The company noted that the regulation entering into force in 2020 carries enforcement challenges and rising fuel costs, while the lack of viable methods for enforcement will create an uneven playing field, punishing compliant shipowners financially.

"It is unclear how non-compliance on the high seas will be detected, or how such instances will be pursued legally. At the same time, the OECD estimates that cleaner fuels will cost the container shipping industry up to USD 30 billion annually. The need for a cap on sulphur in fuels exists because it has been documented that emissions from fuels have serious impacts on human health, leading to premature deaths," said the company in its sustainability report for 2017.

Maersk is exploring viable solutions to the enforcement challenges, both alone and as a board member of the Trident Alliance, an association of shipowners committed to the strong enforcement of the global cap.

"Suggestions currently on the table include making it illegal to carry fuel with a sulphur content higher than the 0.5% limit if vessels are not fitted with a technology approved for exhaust gas cleaning such as scrubbers."

Further, the company informed it registered two non-compliance incidents in 2017, both driven from human error. In March 2017, a non-compliance was determined on a Maersk Line vessel calling at Long Beach in California, with the sulphur content at nearly 0.2% in an ECA where the sulphur cap is 0.1%. The internal investigation confirmed that the vessel carried compliant fuel, and that the contamination was due to a human error in the switchover procedure.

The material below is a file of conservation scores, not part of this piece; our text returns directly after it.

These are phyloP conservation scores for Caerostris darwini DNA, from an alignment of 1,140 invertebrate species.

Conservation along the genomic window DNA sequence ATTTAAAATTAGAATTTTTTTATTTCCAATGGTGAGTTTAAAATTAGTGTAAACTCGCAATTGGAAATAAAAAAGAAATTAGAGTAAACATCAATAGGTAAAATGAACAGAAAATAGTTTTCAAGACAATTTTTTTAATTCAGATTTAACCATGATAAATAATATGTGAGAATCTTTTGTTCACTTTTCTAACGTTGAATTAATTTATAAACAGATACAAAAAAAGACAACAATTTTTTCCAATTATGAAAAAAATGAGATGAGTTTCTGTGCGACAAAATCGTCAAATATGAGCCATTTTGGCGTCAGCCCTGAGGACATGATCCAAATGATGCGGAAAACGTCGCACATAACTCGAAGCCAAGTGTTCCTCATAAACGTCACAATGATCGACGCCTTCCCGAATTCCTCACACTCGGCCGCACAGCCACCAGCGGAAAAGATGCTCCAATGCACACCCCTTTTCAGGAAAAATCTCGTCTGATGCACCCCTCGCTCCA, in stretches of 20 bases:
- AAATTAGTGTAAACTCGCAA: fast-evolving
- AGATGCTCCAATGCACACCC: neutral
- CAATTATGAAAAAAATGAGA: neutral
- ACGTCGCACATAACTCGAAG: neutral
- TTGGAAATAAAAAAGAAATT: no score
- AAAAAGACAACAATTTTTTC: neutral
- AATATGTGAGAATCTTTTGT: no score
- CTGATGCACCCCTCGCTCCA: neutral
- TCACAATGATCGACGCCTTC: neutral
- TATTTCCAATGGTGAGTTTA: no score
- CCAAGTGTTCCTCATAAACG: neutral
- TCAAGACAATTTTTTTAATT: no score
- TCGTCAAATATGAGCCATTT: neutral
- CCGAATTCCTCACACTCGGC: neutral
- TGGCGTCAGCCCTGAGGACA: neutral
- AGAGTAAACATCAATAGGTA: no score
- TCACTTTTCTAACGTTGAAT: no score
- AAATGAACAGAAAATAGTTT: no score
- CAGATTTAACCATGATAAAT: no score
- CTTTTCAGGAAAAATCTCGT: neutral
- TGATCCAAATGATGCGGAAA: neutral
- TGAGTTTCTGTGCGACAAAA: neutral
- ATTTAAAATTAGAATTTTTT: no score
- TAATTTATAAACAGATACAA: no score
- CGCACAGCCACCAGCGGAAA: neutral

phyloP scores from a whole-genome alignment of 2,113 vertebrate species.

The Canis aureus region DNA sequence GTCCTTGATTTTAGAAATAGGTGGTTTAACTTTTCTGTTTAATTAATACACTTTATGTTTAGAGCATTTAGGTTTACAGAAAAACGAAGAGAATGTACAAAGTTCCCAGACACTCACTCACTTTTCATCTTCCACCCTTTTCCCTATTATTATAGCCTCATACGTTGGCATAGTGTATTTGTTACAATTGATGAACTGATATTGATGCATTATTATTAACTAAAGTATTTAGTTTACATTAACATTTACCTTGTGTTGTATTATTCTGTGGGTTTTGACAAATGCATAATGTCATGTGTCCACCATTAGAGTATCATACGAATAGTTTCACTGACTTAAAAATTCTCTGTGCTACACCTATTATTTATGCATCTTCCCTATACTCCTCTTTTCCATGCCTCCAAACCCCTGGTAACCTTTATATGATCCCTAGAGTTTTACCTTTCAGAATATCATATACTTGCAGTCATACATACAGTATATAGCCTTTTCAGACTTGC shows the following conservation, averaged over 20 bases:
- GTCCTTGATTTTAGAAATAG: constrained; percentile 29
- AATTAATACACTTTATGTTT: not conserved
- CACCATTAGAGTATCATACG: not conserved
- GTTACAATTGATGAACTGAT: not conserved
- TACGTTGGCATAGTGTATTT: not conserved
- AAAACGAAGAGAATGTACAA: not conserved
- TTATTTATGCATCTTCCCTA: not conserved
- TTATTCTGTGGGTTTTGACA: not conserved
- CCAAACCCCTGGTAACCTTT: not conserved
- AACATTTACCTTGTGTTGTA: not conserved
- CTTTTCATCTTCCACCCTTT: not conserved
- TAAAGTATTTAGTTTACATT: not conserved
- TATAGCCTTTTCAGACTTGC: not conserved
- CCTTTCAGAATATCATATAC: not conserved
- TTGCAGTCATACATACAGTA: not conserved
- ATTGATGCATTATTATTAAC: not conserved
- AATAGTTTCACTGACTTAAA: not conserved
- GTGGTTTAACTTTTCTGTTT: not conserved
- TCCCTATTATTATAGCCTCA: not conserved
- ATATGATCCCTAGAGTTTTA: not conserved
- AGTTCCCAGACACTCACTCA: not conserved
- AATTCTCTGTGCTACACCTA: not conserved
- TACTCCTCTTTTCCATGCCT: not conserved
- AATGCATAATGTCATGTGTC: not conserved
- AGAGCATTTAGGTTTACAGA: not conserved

In July 2017, a Maersk Line vessel in the port of Antwerp, Belgium, was in breach of the area’s fuel sulphur limit of 0.1%.

"Our internal investigation found that the vessel’s low sulphur fuel tank had been contaminated due to human error in operating two butterfly valves between the ship’s high sulphur and low sulphur fuel tanks. The contamination raised the sulphur level in the low sulphur fuel tank to around 0.2 %. We carried out a complete cleaning of the low-sulphur tanks and the onboard systems, have implemented specific procedures to avoid this kind of contamination on all relevant vessels."

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